This morning I was reading a touching poem by Jorge Luis Borges. It’s important to note that he was blind through part of his life, and blind when he wrote “June 1968.” It begins:
On a golden evening,
or in a quietness whose symbol
might be a golden evening,
a man sets up his books
on the waiting shelves,
feeling the parchment and leather and cloth
and the satisfaction given by
the anticipation of a habit
and the establishment of order.
(Further down the poem…)
The man, who is blind,
knows that he can no longer read
the handsome volumes he handles
and that they will not help him write
the book which in the end might justify him,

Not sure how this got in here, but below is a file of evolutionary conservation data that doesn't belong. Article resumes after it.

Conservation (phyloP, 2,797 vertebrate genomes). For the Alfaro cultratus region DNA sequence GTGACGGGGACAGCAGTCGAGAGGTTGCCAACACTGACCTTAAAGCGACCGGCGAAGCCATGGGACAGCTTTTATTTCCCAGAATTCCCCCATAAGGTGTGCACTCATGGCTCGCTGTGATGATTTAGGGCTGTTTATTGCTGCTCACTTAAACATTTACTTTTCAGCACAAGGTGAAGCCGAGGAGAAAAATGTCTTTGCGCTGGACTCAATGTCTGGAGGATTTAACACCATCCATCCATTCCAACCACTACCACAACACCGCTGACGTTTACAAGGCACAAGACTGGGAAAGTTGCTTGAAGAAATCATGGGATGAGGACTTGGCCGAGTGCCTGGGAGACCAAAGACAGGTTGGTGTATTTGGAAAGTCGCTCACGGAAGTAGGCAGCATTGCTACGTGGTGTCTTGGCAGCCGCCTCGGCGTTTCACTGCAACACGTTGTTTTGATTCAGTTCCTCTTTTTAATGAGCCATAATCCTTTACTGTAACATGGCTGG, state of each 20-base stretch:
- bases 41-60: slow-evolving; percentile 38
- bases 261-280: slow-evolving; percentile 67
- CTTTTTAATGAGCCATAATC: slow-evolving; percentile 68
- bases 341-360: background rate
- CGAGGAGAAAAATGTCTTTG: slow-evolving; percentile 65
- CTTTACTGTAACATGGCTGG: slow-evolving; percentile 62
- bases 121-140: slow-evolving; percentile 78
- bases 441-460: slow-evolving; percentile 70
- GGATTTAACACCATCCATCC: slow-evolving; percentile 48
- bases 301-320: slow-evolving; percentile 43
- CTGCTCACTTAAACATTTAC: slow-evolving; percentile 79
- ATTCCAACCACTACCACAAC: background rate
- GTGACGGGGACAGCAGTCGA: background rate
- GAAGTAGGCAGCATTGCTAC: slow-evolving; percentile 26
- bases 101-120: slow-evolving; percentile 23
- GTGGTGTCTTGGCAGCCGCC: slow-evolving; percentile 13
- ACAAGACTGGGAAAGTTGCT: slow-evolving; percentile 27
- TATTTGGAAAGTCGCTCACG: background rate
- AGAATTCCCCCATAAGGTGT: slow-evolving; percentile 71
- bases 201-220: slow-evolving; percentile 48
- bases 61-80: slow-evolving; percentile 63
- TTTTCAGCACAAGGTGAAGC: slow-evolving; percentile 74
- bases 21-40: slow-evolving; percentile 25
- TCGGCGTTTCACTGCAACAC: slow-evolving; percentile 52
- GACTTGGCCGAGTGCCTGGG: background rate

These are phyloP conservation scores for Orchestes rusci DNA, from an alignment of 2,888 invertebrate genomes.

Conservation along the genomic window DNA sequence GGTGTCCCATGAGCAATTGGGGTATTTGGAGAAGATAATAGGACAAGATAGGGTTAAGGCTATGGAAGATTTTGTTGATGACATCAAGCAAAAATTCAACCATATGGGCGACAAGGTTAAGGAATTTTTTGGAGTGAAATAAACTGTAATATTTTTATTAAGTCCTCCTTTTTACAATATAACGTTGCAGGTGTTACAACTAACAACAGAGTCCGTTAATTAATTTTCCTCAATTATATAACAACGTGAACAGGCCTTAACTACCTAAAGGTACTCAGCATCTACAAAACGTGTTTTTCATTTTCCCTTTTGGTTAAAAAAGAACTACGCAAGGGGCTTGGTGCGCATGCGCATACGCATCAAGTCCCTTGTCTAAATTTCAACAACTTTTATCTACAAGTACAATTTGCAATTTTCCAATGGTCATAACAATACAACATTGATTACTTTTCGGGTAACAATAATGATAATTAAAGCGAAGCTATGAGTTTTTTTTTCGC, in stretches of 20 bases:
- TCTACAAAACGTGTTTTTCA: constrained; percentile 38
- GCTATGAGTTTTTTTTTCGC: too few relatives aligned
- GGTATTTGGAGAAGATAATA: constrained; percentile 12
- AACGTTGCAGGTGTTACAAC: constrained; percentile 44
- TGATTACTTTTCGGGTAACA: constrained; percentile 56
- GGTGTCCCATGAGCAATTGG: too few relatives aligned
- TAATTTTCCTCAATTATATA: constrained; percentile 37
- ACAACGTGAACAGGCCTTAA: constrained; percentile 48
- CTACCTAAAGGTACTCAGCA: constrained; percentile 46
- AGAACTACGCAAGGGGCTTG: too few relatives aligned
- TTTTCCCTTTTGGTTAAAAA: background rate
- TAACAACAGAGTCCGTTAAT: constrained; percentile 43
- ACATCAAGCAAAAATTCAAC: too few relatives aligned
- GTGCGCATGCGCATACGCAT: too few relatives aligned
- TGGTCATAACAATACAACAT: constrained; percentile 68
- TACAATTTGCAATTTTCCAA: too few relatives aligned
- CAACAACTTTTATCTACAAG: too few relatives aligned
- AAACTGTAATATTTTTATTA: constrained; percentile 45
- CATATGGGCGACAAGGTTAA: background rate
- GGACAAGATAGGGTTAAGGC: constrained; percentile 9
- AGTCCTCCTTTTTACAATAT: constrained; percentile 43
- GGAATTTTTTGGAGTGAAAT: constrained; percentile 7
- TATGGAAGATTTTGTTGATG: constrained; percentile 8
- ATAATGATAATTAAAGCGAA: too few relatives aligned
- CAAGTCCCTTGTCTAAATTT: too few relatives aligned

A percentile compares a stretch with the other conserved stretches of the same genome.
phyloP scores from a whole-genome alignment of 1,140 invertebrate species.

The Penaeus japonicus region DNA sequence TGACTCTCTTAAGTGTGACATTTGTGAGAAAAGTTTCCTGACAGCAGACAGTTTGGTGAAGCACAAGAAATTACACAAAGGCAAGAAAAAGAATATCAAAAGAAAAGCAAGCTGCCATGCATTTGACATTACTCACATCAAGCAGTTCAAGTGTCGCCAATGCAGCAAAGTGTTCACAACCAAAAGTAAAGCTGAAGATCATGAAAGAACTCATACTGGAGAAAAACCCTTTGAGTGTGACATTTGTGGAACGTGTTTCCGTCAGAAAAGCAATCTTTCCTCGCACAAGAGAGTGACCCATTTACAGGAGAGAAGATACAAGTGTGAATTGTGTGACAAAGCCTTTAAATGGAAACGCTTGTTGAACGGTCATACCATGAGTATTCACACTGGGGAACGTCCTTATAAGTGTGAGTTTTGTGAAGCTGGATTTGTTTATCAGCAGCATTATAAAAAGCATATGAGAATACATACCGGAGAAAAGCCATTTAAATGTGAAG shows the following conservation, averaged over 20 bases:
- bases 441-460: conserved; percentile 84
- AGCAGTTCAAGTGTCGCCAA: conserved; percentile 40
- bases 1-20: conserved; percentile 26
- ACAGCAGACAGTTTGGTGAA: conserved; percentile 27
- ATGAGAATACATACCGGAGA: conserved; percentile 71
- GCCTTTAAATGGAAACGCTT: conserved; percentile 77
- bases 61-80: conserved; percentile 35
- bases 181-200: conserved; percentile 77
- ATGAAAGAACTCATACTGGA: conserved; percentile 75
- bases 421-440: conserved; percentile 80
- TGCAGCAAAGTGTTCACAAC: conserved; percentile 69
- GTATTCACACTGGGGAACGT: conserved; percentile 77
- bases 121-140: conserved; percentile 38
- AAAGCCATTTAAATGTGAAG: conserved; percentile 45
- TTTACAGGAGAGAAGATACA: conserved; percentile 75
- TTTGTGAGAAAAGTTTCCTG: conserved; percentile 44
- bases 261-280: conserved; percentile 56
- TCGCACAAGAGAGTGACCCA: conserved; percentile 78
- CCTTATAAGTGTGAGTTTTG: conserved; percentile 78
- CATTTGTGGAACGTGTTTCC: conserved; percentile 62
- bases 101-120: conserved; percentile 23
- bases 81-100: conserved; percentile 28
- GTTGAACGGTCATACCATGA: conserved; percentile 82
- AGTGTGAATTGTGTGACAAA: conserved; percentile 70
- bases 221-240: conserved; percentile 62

but on this evening that perhaps is golden
he smiles at his strange fate
and feels that special happiness
which comes from things we know and love.
On that note, I went down to our poetry room, which we call the Red Salon, and picked up my husband’s magnum opus, Remnants of a Season. I imagined that I might one day be mostly blind, like my great grandma, and I felt the book with my hands—the dimension, the texture, the special binding—and I filled with gratitude for the aesthetic sensibility and the craftsmanship of others, and how these qualities enrich and stylize our culture in ways such as clothing words in the most elegant book binding.
Remnants of a Season is of such a “feely” quality that it’s as much a treasure to hold as it is to behold, and if ever I could not read it, I could hold it in my hands and recognize it, hold it to my heart and absorb it, even as Borges must have known his favorite books by touch.